Don Webb considers the "mythical" (in his own words) significance of singularity. He compares the anticipation for singularity to the anticipation of Y2K and that the Y2K "letdown" made people skeptical of technological prognostication. "For the last 200 years we've been living in expectations. After that, the easiest thing to hang on to was Y2K, when nothing happened. Can we sustain this level of expectation for singularity? Most likely people will say 'we don't know what's going to happen', because that's one thing we won't be wrong about."

Daniel Abraham. Another model/metaphor, in addition to human/animal is a new kind of intelligence emerging from neurons, and if so, it may have already happened, and we'll never know about it."

Vernor Vinge. Another analogy is how bacterial networks keep track of data.

So one can say that the ability of bacteria to exchange genes of antibiotic resistance, and to coordinate their actions, e.g. waiting to release toxins until their colony is big enough, is an example of emerging intelligence. In other words, it's a singularity of a sort. As far as definitions of Singularity go, that's somewhat of a stretch, and Sage Walker takes this idea to a humorous extreme: "So the very first singularity occurred when a bunch of thingies got together and said: hey look, we could be a sponge!

Don Webb. We'll have tools that completely change the definition of self/another. Networks that are large may enable us to see epiphenomena that we are unable to see at small scale.

He added, not without sarcasm, that eugenics networks already exist: they are called Ivy League colleges.

Sage Walker notes that Vernor Vinge, in his works, always created ways to get around Singularity. He invented plot devices to avoid addressing how it happened and what it was like. In "Marooned in Realtime", all the post-singular beings left the Earth, never to be heard from again, while the characters of the book were unaffected because they were "embobled" at that time (completely isolated from the outside in stasis field bubbles). So the book characters have no idea as to how singularity happened and what the post-singular beings were like. In some other novels Vinge invented reasons why singularity never happened.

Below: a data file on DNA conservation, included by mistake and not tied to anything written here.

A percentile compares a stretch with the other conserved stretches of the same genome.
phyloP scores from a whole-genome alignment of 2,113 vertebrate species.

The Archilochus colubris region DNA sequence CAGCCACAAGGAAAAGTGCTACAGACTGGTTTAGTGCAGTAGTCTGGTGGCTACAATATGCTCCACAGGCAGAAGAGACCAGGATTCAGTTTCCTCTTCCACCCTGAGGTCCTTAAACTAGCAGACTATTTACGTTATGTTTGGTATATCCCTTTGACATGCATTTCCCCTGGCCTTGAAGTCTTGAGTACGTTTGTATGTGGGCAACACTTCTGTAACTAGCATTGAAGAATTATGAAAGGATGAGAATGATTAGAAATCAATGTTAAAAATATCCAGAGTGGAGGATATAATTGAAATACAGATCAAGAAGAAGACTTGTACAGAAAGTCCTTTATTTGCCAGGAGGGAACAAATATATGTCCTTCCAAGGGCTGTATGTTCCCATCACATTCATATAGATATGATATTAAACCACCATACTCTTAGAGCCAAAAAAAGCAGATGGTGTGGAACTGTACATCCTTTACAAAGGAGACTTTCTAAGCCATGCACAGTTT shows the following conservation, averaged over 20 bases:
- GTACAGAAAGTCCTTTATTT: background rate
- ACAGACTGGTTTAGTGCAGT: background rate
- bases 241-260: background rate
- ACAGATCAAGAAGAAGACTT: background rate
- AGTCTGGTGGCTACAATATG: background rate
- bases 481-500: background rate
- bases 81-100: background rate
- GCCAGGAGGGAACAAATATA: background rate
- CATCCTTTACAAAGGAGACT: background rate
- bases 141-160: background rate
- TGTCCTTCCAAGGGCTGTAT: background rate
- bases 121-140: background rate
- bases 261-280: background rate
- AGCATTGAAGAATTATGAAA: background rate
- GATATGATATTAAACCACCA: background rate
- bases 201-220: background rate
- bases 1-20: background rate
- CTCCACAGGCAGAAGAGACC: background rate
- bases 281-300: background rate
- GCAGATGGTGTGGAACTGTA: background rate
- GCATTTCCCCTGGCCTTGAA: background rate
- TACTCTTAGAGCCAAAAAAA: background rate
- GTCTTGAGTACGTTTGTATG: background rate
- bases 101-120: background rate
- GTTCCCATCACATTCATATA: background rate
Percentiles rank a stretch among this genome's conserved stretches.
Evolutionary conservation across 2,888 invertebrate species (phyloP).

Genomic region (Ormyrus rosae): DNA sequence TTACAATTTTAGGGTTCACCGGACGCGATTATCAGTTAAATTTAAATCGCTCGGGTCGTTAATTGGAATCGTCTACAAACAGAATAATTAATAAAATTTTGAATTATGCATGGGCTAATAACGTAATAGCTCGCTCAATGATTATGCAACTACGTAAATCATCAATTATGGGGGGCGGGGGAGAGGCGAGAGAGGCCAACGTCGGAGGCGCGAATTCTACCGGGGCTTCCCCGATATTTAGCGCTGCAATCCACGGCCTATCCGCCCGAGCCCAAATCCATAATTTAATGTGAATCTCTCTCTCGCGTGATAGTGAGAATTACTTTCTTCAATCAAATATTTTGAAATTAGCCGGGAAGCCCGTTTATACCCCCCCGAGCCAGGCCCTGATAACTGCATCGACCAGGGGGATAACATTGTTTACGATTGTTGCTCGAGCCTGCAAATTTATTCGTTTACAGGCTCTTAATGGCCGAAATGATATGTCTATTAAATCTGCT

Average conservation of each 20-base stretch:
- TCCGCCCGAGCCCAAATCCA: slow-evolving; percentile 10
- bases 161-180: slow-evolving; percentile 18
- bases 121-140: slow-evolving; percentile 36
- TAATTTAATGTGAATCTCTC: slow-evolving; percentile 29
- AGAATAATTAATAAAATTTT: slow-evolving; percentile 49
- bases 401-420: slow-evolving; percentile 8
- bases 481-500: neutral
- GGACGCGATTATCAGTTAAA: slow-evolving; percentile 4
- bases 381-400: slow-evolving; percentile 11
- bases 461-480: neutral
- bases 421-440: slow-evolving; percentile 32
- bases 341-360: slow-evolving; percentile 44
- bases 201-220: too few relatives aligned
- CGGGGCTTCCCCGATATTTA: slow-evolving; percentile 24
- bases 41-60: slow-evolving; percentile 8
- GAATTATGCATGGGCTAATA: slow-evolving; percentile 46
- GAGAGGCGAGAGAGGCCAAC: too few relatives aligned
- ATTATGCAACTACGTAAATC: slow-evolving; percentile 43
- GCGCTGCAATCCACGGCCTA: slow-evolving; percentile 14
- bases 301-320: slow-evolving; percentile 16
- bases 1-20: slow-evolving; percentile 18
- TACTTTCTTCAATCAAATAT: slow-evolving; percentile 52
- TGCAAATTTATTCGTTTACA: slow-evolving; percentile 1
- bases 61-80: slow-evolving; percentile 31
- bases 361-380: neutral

Vernor Vinge. I couldn't talk about what happened during the singularity, because I'm not smart enough to know or imagine what happens, and the reader is not smart enough to understand. Ken MacLeod, M John Harrison, Peter F. Hamilton, Greg Egan, Charlie Stross are some of the writers that have discussed singularity. A writer that starts with W, that wrote about group mind... about how it's much better to live in group mind than in human society.

Somebody from the audience asks if Vinge means Wil McCarthy.

Vernor Vinge. If writers write about more than 50 years in future, they almost always find a way to either invent reaons why it didn't happen, or a reason why, after singularity happened, it is still meaningful to talk about the human society.

Sage Walker observes that so far the discussion centered on singularity through artificial intelligence, but what about a possibility of singularity through biology, through fleshware innovations? Panel participants acknowledge such a possibility, but nobody goes deep into this topic.

Vernor Vinge is asked by someone in the audience what indicators one should pay attention to, that may give us an inkling that singularity is near. Such indications, in his opinion, would include success of very large parallel computing projects, and successful replacement of parts of animal (and/or presumably, human?) brains with implants.

*I (the author of this article) still don't know how the exact quote goes, how it's related to singularity or what this topic has to do with Derrida. I googled Derrida and justice, Derrida and singularity, and I have not found this quote. In a few places where the word "singularity" is mentioned in the context of Derrida, it's meant in a very different sense than the one Vernor Vinge wrote about. If anyone knows the quote I'm talking about and can tell me what it's got to do with singularity, please add a comment or email me.